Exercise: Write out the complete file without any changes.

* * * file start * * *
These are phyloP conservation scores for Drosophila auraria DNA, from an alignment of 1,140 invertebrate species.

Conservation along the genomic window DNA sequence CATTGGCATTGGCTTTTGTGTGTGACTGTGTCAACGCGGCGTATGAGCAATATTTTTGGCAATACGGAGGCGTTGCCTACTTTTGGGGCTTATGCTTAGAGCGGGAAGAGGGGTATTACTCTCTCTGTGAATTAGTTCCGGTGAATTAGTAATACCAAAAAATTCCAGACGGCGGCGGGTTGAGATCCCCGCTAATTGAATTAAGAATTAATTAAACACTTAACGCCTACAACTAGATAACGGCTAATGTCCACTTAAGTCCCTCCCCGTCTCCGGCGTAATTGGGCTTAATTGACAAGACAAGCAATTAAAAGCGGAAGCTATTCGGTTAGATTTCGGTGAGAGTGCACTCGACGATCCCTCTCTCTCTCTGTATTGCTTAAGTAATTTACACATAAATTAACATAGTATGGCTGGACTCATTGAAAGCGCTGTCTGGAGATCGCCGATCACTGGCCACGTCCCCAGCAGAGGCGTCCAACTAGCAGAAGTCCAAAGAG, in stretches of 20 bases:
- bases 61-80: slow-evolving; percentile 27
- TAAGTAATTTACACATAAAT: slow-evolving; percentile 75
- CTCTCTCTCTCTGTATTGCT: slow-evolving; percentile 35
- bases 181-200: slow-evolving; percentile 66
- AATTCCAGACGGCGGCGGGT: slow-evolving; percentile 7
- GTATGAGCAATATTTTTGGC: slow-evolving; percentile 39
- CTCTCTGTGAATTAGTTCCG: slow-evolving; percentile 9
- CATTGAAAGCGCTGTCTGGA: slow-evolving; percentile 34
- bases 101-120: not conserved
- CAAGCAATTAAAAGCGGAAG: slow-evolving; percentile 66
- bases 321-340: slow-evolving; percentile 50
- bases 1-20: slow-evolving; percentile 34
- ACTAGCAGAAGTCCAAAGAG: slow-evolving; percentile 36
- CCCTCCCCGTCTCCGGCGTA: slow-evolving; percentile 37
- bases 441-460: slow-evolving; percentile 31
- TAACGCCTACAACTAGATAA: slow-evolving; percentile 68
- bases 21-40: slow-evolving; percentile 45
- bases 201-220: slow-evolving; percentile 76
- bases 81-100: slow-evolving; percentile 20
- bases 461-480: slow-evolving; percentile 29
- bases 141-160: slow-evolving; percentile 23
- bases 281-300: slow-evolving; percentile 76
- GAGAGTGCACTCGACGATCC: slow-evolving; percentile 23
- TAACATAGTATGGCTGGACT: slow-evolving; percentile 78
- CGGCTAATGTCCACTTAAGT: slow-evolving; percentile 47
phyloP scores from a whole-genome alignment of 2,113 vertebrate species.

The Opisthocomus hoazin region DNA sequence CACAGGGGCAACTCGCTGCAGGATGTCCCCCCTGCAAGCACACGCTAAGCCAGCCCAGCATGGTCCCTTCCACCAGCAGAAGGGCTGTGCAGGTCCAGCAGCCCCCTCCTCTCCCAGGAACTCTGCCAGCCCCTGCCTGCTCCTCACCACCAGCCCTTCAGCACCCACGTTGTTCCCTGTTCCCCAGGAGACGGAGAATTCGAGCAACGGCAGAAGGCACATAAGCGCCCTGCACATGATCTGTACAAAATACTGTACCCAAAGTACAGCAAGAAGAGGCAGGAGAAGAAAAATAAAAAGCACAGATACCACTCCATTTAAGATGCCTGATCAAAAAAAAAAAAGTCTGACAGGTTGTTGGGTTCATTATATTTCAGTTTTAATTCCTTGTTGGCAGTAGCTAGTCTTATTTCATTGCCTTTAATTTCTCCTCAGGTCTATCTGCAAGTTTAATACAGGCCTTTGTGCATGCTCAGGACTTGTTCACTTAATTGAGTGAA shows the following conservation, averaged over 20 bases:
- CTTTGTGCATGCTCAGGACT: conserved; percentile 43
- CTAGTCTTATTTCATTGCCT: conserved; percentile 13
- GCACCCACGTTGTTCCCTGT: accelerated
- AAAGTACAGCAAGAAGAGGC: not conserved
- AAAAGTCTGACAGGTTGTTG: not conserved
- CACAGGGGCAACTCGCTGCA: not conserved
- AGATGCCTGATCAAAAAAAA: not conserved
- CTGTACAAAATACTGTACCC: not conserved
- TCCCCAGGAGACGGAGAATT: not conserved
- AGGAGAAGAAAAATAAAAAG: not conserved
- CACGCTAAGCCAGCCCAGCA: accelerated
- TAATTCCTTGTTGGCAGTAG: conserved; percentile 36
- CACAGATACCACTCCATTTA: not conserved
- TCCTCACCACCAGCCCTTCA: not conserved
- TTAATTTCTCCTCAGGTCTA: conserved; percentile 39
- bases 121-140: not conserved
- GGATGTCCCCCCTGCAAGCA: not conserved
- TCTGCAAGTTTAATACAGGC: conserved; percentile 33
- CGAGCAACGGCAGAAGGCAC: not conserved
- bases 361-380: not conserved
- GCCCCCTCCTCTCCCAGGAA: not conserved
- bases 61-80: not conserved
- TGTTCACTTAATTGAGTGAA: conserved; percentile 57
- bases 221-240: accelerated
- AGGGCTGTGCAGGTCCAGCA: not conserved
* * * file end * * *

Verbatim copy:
These are phyloP conservation scores for Drosophila auraria DNA, from an alignment of 1,140 invertebrate species.

Conservation along the genomic window DNA sequence CATTGGCATTGGCTTTTGTGTGTGACTGTGTCAACGCGGCGTATGAGCAATATTTTTGGCAATACGGAGGCGTTGCCTACTTTTGGGGCTTATGCTTAGAGCGGGAAGAGGGGTATTACTCTCTCTGTGAATTAGTTCCGGTGAATTAGTAATACCAAAAAATTCCAGACGGCGGCGGGTTGAGATCCCCGCTAATTGAATTAAGAATTAATTAAACACTTAACGCCTACAACTAGATAACGGCTAATGTCCACTTAAGTCCCTCCCCGTCTCCGGCGTAATTGGGCTTAATTGACAAGACAAGCAATTAAAAGCGGAAGCTATTCGGTTAGATTTCGGTGAGAGTGCACTCGACGATCCCTCTCTCTCTCTGTATTGCTTAAGTAATTTACACATAAATTAACATAGTATGGCTGGACTCATTGAAAGCGCTGTCTGGAGATCGCCGATCACTGGCCACGTCCCCAGCAGAGGCGTCCAACTAGCAGAAGTCCAAAGAG, in stretches of 20 bases:
- bases 61-80: slow-evolving; percentile 27
- TAAGTAATTTACACATAAAT: slow-evolving; percentile 75
- CTCTCTCTCTCTGTATTGCT: slow-evolving; percentile 35
- bases 181-200: slow-evolving; percentile 66
- AATTCCAGACGGCGGCGGGT: slow-evolving; percentile 7
- GTATGAGCAATATTTTTGGC: slow-evolving; percentile 39
- CTCTCTGTGAATTAGTTCCG: slow-evolving; percentile 9
- CATTGAAAGCGCTGTCTGGA: slow-evolving; percentile 34
- bases 101-120: not conserved
- CAAGCAATTAAAAGCGGAAG: slow-evolving; percentile 66
- bases 321-340: slow-evolving; percentile 50
- bases 1-20: slow-evolving; percentile 34
- ACTAGCAGAAGTCCAAAGAG: slow-evolving; percentile 36
- CCCTCCCCGTCTCCGGCGTA: slow-evolving; percentile 37
- bases 441-460: slow-evolving; percentile 31
- TAACGCCTACAACTAGATAA: slow-evolving; percentile 68
- bases 21-40: slow-evolving; percentile 45
- bases 201-220: slow-evolving; percentile 76
- bases 81-100: slow-evolving; percentile 20
- bases 461-480: slow-evolving; percentile 29
- bases 141-160: slow-evolving; percentile 23
- bases 281-300: slow-evolving; percentile 76
- GAGAGTGCACTCGACGATCC: slow-evolving; percentile 23
- TAACATAGTATGGCTGGACT: slow-evolving; percentile 78
- CGGCTAATGTCCACTTAAGT: slow-evolving; percentile 47
phyloP scores from a whole-genome alignment of 2,113 vertebrate species.

The Opisthocomus hoazin region DNA sequence CACAGGGGCAACTCGCTGCAGGATGTCCCCCCTGCAAGCACACGCTAAGCCAGCCCAGCATGGTCCCTTCCACCAGCAGAAGGGCTGTGCAGGTCCAGCAGCCCCCTCCTCTCCCAGGAACTCTGCCAGCCCCTGCCTGCTCCTCACCACCAGCCCTTCAGCACCCACGTTGTTCCCTGTTCCCCAGGAGACGGAGAATTCGAGCAACGGCAGAAGGCACATAAGCGCCCTGCACATGATCTGTACAAAATACTGTACCCAAAGTACAGCAAGAAGAGGCAGGAGAAGAAAAATAAAAAGCACAGATACCACTCCATTTAAGATGCCTGATCAAAAAAAAAAAAGTCTGACAGGTTGTTGGGTTCATTATATTTCAGTTTTAATTCCTTGTTGGCAGTAGCTAGTCTTATTTCATTGCCTTTAATTTCTCCTCAGGTCTATCTGCAAGTTTAATACAGGCCTTTGTGCATGCTCAGGACTTGTTCACTTAATTGAGTGAA shows the following conservation, averaged over 20 bases:
- CTTTGTGCATGCTCAGGACT: conserved; percentile 43
- CTAGTCTTATTTCATTGCCT: conserved; percentile 13
- GCACCCACGTTGTTCCCTGT: accelerated
- AAAGTACAGCAAGAAGAGGC: not conserved
- AAAAGTCTGACAGGTTGTTG: not conserved
- CACAGGGGCAACTCGCTGCA: not conserved
- AGATGCCTGATCAAAAAAAA: not conserved
- CTGTACAAAATACTGTACCC: not conserved
- TCCCCAGGAGACGGAGAATT: not conserved
- AGGAGAAGAAAAATAAAAAG: not conserved
- CACGCTAAGCCAGCCCAGCA: accelerated
- TAATTCCTTGTTGGCAGTAG: conserved; percentile 36
- CACAGATACCACTCCATTTA: not conserved
- TCCTCACCACCAGCCCTTCA: not conserved
- TTAATTTCTCCTCAGGTCTA: conserved; percentile 39
- bases 121-140: not conserved
- GGATGTCCCCCCTGCAAGCA: not conserved
- TCTGCAAGTTTAATACAGGC: conserved; percentile 33
- CGAGCAACGGCAGAAGGCAC: not conserved
- bases 361-380: not conserved
- GCCCCCTCCTCTCCCAGGAA: not conserved
- bases 61-80: not conserved
- TGTTCACTTAATTGAGTGAA: conserved; percentile 57
- bases 221-240: accelerated
- AGGGCTGTGCAGGTCCAGCA: not conserved